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Archive for June, 2012

This past weekend, I had the most amazing experience. Saskatoon hosted the fourth national gathering of the Truth and Reconciliation Commission, and I was privileged to take part and play a role in it. For those of you unfamiliar with the TRC, it is part of a large project to acknowledge for the historical record the massive cultural upheaval of the residential school system.
While the government of Canada initiated this system as part of its ongoing agenda of assimilation, the churches willingly took their part in running the schools. While there were many good people who served in the schools as teachers, nurses, and clergy, the overall effect of the schools was nightmarish and horribly wrong. Not only was there physical and sexual abuse, but there was also the deliberate attempt to decimate the language and culture of many First Nations by stealing their children and breaking them down. Empires throughout the world, and throughout history, have used this strategy. It is sickening and wrong, and it is to the shame of the churches that they ended up being such a key part of this system.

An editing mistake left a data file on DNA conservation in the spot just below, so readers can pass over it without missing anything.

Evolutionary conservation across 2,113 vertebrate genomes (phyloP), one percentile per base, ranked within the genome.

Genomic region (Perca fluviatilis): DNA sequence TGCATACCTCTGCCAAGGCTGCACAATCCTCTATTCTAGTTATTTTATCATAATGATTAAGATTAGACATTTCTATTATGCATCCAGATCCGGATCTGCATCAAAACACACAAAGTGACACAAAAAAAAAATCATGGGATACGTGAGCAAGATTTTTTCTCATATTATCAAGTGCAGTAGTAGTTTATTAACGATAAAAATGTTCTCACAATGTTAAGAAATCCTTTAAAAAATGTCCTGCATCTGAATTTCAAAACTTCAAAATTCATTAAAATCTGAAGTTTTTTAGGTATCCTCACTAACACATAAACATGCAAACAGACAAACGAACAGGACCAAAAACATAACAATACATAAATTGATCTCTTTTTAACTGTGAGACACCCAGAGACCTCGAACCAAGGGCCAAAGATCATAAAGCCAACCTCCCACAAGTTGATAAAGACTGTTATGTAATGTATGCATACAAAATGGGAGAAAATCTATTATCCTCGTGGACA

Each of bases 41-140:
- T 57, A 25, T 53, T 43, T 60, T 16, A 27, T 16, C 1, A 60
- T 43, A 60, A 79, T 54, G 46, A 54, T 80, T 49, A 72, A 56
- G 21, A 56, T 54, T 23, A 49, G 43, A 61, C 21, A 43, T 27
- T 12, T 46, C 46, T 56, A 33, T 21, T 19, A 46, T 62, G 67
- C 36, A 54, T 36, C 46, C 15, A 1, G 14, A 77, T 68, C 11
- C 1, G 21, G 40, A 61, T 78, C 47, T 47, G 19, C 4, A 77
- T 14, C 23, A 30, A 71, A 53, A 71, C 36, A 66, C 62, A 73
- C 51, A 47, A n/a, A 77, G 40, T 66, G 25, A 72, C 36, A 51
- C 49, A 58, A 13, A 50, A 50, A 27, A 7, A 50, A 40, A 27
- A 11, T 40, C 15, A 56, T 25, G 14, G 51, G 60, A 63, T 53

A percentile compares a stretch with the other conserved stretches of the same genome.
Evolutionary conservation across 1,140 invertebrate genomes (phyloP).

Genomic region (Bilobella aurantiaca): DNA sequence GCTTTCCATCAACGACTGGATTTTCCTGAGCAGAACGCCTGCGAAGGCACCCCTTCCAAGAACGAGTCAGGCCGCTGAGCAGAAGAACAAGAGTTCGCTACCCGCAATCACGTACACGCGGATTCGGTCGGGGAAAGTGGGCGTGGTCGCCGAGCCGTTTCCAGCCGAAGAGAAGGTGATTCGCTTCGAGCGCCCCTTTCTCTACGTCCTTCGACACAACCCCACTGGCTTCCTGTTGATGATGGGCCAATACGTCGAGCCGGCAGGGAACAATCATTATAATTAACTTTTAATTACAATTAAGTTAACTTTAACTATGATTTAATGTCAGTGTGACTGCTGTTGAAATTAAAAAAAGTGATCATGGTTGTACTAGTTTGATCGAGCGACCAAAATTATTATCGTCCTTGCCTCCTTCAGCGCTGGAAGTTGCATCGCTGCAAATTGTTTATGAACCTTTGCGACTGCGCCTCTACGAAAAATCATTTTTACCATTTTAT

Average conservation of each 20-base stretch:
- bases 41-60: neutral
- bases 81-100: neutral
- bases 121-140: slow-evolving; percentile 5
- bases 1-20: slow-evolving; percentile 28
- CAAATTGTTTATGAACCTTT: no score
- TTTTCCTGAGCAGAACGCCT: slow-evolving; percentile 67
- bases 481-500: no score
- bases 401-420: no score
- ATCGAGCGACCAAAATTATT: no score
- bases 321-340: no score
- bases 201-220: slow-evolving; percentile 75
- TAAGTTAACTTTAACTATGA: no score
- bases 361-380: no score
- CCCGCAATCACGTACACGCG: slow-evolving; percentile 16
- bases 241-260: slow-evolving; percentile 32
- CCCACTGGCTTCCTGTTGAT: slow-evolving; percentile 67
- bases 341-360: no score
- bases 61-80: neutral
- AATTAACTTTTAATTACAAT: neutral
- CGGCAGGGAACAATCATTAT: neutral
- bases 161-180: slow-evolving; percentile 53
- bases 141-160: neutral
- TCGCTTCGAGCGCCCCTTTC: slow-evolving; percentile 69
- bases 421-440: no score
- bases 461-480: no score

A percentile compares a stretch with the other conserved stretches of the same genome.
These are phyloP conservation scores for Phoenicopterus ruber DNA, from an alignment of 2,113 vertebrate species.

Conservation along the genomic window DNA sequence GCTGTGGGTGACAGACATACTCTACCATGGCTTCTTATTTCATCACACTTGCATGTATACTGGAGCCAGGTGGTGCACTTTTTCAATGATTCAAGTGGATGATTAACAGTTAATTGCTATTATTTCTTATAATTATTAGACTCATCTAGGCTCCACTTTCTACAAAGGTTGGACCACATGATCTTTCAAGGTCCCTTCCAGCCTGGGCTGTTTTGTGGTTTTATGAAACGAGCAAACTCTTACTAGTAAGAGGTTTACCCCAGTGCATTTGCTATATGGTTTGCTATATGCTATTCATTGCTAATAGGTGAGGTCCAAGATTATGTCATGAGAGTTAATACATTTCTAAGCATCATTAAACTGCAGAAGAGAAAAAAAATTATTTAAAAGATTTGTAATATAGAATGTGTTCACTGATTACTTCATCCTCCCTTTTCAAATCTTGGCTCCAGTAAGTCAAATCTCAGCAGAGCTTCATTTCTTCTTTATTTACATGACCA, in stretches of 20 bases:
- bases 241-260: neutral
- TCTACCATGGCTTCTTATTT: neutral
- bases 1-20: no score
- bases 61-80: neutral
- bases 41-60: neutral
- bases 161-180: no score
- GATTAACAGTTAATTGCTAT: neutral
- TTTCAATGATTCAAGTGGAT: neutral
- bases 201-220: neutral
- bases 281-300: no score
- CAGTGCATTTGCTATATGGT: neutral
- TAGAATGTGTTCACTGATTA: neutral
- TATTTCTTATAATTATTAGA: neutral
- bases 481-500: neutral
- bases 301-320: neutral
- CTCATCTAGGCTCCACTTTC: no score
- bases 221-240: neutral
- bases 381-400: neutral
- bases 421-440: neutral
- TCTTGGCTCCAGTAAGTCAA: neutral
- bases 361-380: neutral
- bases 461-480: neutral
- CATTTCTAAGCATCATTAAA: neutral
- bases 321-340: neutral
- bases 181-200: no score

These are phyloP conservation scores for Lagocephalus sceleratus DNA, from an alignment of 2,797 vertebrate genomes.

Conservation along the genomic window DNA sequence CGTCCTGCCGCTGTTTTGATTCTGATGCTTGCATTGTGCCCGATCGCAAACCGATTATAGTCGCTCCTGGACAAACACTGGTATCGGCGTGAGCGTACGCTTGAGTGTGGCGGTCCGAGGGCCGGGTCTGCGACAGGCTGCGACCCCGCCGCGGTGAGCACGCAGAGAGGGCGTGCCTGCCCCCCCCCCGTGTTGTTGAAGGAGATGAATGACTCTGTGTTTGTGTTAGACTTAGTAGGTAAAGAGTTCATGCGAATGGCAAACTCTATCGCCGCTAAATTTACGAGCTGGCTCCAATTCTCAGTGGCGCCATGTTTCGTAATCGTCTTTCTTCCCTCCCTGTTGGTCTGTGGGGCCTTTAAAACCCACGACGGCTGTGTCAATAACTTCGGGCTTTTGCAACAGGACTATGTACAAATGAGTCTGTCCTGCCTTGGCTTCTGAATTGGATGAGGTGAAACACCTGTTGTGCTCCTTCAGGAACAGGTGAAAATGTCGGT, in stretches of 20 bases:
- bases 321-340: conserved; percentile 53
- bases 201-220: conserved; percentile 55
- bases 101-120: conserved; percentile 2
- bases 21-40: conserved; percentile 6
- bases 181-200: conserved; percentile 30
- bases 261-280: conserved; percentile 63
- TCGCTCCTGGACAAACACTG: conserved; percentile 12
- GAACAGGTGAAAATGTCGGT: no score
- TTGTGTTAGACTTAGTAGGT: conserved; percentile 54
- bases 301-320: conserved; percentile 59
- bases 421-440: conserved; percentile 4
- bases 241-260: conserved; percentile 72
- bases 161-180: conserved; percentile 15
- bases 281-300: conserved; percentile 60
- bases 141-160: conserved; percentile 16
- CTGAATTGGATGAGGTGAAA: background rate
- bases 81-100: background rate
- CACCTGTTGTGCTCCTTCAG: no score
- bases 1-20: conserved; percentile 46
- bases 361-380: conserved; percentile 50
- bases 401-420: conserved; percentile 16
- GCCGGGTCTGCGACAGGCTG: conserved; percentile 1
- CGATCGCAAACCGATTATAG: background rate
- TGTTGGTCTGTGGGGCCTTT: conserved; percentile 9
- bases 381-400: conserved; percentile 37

So part of my role, as an Anglican priest at the gathering, was to be available to hear the stories of the survivors, and to offer apology on behalf of the church. I was also privileged, on behalf of KAIROS (our ecumenical church social and ecological justice group) to be part of an “Expression of Reconciliation”, placing a small symbol into the “Bentwood Box” (which reminded me so much of the Ark of the Covenant!)
All in all, it was an exhausting but utterly uplifting experience for me. I went in somewhat skeptical, knowing the depth and force of racism and apathy in our dominant society. But I was so moved by the courage and the resilience of the survivors of the schools. I was honoured to be present there among them.
The Truth and Reconciliation Commission is not and end, but a beginning of this process of national healing. I have faith that the work accomplished in the spirit world through this event will echo out into our nation and our churches, and especially thoughout Aboriginal communities, in ways beyond anything we can ask or imagine. It was truly a spiritual event.
For the TRC, thanks be to the Creator.

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